For Epicurus, the purpose of philosophy was to help people attain a happy, tranquil life characterized by ataraxia (peace and freedom from fear) and aponia (the absence of pain) [6]. He advocated that people were best able to pursue philosophy by living a self-sufficient life surrounded by friends.[7]. He taught that the root of all human neurosis is death denial and the tendency for human beings to assume that death will be horrific and painful, which he claimed causes unnecessary anxiety, selfish self-protective behaviors, and hypocrisy. [8] According to Epicurus, death is the end of both the body and the soul and therefore should not be feared. Epicurus taught that although the gods [9] exist, they have no involvement in human affairs. He taught that people should behave ethically not because the gods punish or reward people for their actions, but because amoral behavior will burden them with guilt and prevent them from attaining ataraxia. [10]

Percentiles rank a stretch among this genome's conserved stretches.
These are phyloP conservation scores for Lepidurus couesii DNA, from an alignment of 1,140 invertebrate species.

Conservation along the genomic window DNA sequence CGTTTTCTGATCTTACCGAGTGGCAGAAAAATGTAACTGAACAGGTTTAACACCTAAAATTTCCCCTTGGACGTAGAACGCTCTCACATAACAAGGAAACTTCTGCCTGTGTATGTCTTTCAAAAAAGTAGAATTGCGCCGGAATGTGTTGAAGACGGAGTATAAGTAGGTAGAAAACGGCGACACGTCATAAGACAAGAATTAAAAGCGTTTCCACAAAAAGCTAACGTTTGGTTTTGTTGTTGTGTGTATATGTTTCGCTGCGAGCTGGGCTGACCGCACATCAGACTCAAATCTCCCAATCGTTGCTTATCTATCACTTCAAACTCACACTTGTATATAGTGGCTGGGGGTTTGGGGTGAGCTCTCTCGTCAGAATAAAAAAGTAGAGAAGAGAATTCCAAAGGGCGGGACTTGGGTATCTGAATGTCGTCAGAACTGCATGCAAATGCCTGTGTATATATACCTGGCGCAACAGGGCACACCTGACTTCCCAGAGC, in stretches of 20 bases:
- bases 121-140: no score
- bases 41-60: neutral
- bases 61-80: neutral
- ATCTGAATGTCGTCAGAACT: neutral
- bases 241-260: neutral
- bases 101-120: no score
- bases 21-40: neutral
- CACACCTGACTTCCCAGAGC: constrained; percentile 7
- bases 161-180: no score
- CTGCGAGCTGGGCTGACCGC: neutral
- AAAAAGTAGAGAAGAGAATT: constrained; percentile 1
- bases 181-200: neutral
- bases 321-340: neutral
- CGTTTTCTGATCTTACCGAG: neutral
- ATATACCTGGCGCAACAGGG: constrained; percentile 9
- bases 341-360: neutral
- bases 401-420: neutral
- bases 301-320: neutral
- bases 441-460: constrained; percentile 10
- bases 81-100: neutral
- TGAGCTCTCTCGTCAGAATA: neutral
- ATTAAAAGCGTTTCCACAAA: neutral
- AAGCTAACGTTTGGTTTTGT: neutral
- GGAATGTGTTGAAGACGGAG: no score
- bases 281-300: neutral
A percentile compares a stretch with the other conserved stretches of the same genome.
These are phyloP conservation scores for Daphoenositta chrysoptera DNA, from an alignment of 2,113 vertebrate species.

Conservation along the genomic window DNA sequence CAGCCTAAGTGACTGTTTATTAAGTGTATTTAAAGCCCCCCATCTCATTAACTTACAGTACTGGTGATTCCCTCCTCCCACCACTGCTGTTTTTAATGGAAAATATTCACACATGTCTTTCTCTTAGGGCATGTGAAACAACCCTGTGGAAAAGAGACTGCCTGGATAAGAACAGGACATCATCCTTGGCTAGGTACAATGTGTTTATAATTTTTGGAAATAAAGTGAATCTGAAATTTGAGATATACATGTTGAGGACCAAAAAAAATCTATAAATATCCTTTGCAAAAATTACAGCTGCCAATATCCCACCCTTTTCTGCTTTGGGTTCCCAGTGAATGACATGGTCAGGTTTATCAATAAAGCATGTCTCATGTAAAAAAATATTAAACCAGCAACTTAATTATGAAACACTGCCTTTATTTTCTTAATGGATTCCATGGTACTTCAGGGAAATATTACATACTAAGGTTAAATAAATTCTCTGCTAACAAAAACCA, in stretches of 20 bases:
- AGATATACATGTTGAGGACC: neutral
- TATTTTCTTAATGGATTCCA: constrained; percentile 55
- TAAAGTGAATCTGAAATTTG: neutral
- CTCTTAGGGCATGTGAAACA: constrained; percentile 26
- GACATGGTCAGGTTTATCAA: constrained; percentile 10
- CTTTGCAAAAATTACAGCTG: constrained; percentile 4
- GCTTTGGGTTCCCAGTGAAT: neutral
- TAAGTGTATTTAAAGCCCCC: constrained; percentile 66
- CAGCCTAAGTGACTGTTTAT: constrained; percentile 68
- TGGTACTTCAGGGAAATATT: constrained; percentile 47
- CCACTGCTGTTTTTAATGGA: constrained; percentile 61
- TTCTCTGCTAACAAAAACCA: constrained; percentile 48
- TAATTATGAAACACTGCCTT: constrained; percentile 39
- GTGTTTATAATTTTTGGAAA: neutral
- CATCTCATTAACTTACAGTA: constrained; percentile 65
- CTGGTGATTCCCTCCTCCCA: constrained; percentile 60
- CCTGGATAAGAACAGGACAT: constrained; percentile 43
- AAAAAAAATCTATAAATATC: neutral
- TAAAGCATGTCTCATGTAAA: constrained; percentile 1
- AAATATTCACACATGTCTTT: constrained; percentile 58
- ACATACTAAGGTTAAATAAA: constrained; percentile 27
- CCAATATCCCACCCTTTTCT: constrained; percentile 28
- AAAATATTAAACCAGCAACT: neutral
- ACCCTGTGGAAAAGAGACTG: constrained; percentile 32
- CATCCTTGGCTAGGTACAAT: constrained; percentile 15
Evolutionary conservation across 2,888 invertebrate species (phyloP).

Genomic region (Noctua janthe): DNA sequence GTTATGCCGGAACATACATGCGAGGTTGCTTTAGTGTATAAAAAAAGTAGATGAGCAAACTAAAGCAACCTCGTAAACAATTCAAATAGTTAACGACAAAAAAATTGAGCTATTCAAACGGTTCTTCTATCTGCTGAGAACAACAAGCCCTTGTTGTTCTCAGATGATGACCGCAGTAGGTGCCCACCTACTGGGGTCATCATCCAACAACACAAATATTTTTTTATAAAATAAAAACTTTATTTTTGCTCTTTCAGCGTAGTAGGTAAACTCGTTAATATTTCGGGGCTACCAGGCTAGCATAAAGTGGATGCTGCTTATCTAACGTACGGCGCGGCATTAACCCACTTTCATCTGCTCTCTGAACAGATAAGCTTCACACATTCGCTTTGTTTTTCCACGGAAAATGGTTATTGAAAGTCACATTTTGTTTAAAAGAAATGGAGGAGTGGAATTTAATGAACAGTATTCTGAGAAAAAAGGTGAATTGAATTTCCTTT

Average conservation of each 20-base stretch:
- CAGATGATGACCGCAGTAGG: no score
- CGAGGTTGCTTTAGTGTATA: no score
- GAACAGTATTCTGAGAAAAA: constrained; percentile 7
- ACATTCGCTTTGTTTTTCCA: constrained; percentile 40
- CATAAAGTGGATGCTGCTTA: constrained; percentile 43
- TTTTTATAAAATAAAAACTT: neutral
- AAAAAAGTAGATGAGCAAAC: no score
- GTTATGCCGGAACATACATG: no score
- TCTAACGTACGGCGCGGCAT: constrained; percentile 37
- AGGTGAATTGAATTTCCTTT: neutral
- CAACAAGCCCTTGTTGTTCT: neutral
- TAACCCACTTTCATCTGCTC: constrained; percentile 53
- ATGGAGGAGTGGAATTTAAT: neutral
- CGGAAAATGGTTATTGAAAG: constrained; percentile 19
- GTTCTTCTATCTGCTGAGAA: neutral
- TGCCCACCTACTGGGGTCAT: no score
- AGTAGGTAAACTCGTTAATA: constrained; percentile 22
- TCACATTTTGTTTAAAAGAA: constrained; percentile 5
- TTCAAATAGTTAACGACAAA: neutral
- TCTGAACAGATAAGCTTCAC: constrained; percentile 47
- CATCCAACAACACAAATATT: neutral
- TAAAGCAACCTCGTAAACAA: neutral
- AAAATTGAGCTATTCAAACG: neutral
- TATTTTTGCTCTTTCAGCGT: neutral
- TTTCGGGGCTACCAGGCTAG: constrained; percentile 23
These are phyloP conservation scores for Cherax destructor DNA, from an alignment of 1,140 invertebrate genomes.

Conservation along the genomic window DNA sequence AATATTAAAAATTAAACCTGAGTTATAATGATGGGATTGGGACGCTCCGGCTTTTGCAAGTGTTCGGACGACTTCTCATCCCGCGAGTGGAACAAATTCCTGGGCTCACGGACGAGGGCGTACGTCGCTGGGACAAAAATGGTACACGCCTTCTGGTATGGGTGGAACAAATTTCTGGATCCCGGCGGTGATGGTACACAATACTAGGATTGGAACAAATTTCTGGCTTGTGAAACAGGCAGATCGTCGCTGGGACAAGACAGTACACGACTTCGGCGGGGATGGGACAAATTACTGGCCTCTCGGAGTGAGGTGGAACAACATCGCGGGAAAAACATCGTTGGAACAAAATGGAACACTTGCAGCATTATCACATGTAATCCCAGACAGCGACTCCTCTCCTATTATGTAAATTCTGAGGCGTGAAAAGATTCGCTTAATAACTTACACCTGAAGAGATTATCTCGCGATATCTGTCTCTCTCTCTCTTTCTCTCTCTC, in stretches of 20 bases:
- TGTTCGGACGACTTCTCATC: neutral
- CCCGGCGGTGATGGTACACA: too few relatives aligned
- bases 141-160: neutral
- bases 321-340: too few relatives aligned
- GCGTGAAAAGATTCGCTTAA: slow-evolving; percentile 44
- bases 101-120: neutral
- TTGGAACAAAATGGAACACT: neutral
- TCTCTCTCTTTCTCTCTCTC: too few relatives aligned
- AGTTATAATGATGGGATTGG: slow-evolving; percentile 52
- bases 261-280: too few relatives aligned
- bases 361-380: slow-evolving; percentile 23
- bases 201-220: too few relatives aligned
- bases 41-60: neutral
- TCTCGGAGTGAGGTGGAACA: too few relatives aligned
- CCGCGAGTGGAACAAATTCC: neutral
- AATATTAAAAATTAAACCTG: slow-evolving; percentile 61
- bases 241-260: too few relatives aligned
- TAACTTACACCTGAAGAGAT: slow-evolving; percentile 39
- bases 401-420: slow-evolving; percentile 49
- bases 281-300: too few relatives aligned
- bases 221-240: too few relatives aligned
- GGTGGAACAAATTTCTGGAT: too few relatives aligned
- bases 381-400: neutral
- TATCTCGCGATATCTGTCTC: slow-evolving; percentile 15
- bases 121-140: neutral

Like Aristotle, Epicurus was an empiricist, meaning he believed that the senses are the only reliable source of knowledge about the world. [11] He derived much of his physics and cosmology from the earlier philosopher Democritus (c. 460–c. 370 BC). Like Democritus, Epicurus taught that the universe is infinite and eternal and that all matter is made up of extremely tiny, invisible particles known as atoms. All occurrences in the natural world are ultimately the result of atoms moving and interacting in empty space. Epicurus deviated from Democritus in his teaching of atomic "swerve", which holds that atoms may deviate from their expected course, thus permitting humans to possess free will in an otherwise deterministic universe.